Sylvia Wishart

Also an Orcadian, Sylvia Wishart specialised in landscapes, particularly in Aberdeen where she worked as a lecturer – but her most exciting works came after her academic retirement in 1987. This period of 21 years until her death in 2008 was an enormously productive period where she repeatedly painted the landscapes of Orkney, mostly of Hoy Sound, and usually as seen from her cottage window. Obvious in these works is an intimate understanding of the landscape that is contrasted with a desire to present the place, via medium and form, in differing ways to capture all of its ever-changing characteristics. The result is a vast array of works that show the island, the passage of time, and the morphing effects of light and weather as seen through the eyes of Wishart.

Paul Jeffay

Paul Jeffay (born Saul Yaffie) was a Scottish Jewish artist. He grew up in Glasgow, initially in the Gorbals, which at the time was the centre of Scotland’s Jewish community. Later he would move to Cathcart, and in the 20s to Paris, to be closer to the beating heart of the art world. Jeffay’s work is wide-ranging. Including etchings of people he encountered, the notable Visages du Ghetto was produced following visits to Warsaw – these portraits demonstrate a keen eye for depicting human emotion and how to convey a wider scene through a simple portrait. He later produced post-impressionist scenes of modern urban life, Au Bar and La Rue des Rosiers. His most colourful works, however, were still lifes that seem somewhat reminiscent of Cezanne, full of careful observation of the relationship between light, shape, and colour. Cornflowers (1948) and Still Life (1922) among them, the latter featuring beautifully orange fruit that contrast with the blues around them.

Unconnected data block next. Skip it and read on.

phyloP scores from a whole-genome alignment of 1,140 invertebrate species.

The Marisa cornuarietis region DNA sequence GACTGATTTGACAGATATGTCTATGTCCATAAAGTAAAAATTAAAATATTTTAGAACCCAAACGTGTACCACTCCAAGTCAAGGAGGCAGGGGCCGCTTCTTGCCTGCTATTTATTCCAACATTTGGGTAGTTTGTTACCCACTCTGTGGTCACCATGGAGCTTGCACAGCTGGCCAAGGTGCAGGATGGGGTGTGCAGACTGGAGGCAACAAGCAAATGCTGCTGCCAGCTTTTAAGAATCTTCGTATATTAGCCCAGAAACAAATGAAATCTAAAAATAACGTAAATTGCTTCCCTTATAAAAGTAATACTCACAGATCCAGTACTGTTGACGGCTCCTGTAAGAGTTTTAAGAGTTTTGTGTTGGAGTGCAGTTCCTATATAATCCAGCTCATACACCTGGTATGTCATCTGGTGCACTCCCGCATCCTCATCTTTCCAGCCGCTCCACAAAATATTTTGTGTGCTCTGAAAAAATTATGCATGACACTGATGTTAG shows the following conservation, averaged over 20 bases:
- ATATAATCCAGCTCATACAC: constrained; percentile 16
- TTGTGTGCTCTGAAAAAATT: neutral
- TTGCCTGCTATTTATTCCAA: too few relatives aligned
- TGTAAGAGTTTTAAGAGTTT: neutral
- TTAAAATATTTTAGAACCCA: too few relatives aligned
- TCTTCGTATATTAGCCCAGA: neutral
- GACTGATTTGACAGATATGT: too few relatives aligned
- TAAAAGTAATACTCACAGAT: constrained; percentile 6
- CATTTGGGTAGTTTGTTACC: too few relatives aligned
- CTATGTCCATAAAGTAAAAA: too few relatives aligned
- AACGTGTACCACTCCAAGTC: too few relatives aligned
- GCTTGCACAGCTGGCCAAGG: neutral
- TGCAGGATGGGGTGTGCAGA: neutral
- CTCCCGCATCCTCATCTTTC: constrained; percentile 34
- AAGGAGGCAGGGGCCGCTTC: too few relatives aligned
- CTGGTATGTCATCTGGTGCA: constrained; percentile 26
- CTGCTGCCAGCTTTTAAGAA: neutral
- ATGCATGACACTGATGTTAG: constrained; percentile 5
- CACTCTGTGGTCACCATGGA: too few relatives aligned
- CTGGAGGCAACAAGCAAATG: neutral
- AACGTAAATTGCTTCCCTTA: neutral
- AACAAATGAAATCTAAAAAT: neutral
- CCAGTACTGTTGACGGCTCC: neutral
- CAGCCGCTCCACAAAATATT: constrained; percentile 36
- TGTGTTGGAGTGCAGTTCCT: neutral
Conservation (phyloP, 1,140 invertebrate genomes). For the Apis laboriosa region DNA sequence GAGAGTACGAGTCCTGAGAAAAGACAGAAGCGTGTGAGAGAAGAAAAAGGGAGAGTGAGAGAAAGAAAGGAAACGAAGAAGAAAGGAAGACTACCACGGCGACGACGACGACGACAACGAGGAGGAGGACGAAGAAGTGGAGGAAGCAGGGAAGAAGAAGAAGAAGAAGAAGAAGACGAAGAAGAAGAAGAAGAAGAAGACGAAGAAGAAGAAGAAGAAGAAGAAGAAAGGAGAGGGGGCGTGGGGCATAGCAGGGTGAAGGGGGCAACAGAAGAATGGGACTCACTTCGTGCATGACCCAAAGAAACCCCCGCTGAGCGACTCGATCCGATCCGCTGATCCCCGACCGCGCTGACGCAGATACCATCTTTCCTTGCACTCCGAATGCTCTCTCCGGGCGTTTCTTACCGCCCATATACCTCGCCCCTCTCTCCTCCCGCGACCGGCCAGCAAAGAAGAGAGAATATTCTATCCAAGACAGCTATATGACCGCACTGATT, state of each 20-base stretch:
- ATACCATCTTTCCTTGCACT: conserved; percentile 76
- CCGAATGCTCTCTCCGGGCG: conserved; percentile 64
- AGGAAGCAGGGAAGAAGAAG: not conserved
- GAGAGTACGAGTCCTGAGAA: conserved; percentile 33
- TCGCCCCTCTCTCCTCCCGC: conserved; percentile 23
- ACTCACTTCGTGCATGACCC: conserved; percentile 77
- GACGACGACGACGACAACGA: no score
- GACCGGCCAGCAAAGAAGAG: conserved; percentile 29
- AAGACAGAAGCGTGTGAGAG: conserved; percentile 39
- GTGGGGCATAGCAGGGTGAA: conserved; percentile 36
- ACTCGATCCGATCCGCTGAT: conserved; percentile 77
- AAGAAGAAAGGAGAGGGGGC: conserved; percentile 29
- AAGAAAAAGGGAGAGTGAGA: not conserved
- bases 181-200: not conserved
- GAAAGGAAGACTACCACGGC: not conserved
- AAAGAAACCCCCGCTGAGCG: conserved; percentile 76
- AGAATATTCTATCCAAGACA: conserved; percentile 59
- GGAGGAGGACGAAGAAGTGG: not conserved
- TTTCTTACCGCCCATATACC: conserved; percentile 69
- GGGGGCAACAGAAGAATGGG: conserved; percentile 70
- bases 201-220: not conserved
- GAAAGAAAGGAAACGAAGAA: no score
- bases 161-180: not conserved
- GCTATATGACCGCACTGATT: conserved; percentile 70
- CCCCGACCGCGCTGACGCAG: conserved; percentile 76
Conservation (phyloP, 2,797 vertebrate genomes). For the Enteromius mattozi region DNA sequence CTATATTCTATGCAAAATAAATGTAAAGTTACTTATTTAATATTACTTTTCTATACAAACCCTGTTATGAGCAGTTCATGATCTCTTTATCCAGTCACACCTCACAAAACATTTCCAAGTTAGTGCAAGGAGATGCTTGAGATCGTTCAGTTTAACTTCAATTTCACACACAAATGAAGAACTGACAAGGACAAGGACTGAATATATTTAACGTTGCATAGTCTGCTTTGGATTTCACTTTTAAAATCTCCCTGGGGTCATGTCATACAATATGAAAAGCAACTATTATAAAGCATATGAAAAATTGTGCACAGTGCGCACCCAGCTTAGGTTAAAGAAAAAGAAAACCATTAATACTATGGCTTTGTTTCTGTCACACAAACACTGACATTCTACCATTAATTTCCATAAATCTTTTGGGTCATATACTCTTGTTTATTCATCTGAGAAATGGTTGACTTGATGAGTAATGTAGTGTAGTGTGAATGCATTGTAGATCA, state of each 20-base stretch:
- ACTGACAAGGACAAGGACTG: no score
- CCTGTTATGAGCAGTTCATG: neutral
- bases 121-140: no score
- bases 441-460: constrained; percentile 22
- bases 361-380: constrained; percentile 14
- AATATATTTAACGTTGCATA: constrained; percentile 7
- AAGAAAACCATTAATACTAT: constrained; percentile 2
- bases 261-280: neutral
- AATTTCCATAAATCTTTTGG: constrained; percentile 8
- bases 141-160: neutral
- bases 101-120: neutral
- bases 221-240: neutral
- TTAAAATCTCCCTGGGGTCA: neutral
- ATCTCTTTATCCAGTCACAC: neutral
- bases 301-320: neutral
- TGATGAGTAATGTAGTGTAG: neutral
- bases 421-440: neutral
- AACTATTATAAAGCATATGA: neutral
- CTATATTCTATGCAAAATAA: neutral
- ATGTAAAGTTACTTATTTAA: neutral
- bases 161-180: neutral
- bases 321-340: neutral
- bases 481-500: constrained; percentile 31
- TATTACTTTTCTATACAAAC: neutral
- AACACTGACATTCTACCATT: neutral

John Runciman

John Runciman is an artist of a much more traditional flavour than the four artists already discussed from the last hundred years or so, working in the mid-18th century. His few surviving works may seem to be typical history painting oil-on-panel depictions of biblical scenes. It is, however, precisely their conventional style that marks them out. John Runciman and his elder brother Alexander drew on works by Old Masters such as Rembrandt or, in the case of John, a specific interest in Rubens and Dürer; they hoped to expand the scope of what Scottish art could be beyond the genres of landscape and portraiture that dominated at the time. Few of the younger Runciman’s works remain. He died young from tuberculosis, aged either 24 or 25, and shortly before his death he tragically destroyed most of his pieces following criticism from a fellow Scottish artist in Rome. However, among those that survive, Hagar and the Angel (held by The Hunterian) presents an old testament scene transposed into a Scottish glen. Runciman’s loose brushwork here maintains a strong contrast of light and dark and retains a dramatic composition. His much darker work, King Lear in the Storm, is similarly evocative.